Corporate Technical Director
Karla Buechler, Technical Director for TestAmerica based in Sacramento, California, has more than 30 years of experience in the environmental testing industry. In her current role she is the subject matter expert for PFAS and related LCMSMS analyses. Ms. Buechler’s subject matter expertise includes explosives, dioxins and furans, and other emerging contaminants. She has held positions in Laboratory Management, Project Management and has many years of hands-on experience with chromatography including Liquid Chromatography Mass Spectrometry and High Resolution Mass Spectrometry. Ms. Buechler earned her BS in Biochemistry from the University of California at Davis, 1984.
Fluorinated Replacement Chemicals in Food Packaging Products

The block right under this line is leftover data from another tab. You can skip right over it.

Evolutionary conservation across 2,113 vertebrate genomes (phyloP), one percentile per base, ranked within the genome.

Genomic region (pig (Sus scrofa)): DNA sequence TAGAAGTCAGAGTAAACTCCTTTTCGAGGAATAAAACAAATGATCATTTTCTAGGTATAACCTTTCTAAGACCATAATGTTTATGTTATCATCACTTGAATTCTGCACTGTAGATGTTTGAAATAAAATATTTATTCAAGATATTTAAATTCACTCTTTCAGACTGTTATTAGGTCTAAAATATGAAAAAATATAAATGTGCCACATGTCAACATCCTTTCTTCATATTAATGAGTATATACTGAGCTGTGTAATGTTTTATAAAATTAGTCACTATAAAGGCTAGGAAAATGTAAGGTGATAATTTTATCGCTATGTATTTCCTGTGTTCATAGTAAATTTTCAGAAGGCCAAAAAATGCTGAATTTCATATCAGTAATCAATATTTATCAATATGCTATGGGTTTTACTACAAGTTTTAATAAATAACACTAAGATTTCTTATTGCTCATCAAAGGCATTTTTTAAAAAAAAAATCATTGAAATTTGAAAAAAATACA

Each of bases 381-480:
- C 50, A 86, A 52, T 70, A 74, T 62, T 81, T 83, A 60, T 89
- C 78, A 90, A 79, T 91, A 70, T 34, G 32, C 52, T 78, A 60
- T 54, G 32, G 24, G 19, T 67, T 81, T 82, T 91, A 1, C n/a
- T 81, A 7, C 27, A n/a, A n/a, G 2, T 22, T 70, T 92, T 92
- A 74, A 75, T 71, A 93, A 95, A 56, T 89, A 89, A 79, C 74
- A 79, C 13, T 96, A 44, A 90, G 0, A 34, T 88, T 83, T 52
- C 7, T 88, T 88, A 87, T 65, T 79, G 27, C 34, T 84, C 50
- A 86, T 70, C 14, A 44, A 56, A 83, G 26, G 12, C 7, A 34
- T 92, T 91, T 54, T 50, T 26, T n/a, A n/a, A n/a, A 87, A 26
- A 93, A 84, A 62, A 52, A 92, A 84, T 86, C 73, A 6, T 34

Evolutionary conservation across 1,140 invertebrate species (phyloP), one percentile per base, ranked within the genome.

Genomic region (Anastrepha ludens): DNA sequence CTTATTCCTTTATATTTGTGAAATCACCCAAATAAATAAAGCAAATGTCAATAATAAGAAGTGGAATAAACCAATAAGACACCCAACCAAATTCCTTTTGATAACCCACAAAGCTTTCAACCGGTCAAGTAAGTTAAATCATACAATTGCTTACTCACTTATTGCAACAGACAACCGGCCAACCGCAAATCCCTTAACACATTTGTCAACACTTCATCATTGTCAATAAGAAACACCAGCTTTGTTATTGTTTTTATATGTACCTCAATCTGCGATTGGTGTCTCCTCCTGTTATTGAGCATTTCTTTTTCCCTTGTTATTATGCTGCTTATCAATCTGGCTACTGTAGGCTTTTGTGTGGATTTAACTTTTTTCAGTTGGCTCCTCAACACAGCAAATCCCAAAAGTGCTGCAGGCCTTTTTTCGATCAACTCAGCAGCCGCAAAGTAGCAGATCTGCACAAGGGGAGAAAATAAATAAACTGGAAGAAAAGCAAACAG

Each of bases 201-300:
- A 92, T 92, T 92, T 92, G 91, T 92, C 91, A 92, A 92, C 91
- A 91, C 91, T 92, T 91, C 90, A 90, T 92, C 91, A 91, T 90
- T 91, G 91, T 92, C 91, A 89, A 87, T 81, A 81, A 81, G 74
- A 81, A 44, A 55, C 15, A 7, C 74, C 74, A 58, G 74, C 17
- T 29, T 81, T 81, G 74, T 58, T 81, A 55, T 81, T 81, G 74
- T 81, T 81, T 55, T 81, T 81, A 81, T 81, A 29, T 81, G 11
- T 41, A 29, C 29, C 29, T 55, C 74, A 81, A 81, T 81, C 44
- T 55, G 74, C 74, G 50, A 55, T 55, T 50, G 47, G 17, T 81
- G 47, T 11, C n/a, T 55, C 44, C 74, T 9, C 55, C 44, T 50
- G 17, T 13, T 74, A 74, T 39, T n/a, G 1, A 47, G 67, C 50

Per and polyfluoroalkyl substances (PFAS) are a family of thousands of synthetic compounds. Each contains carbon (C) chains with attached fluorine (F) atoms. The C-F bond is the shortest and strongest covalent bond in nature, and is responsible for most of the unique characteristics of these compounds. Frequent and long term use of these compounds has lead to their ubiquitous presence is the environment and the publics growing concern regarding their toxicity. Since 2000, there has been an on-going industrial push to replace long-chain PFAS compounds, including PFOA and PFOS, with short-chain PFAS compounds in order to reduce their potential impact on human health and the environment. Literature predicts that short-chain PFAS should be less persistent in the environment and less bioaccumulative. Further data is needed to determine if short-chain PFAS are less toxic than long-chain PFAS. The US EPA has focused their attention on three particular replacement chemicals including GenX, DONA, F-53B from the hundreds of replacement chemicals currently in use. In addition, they recently published a draft toxicology report of GenX indicating it does pose a risk to human health and the environment. Lastly, they have added GenX, DONA, and F-53B to Method 537.1, which is used for PFAS determination in drinking water. We will add other environmentally relevant replacement chemicals, which could include FBSA and FBSEE to our study. The use of various PFAS as additives and coatings in disposable food packaging and storage containers has been a common practice for many years and the concentrations of legacy PFAS is well documented in the literature. This presentation will review a variety of commonly used food packaging and preparation materials which will be analyzed to determine the presence of a growing list of fluorinated replacement chemicals, including GenX, DONA and F-53B, as well as a legacy list of 24 PFAS and the results will be shared.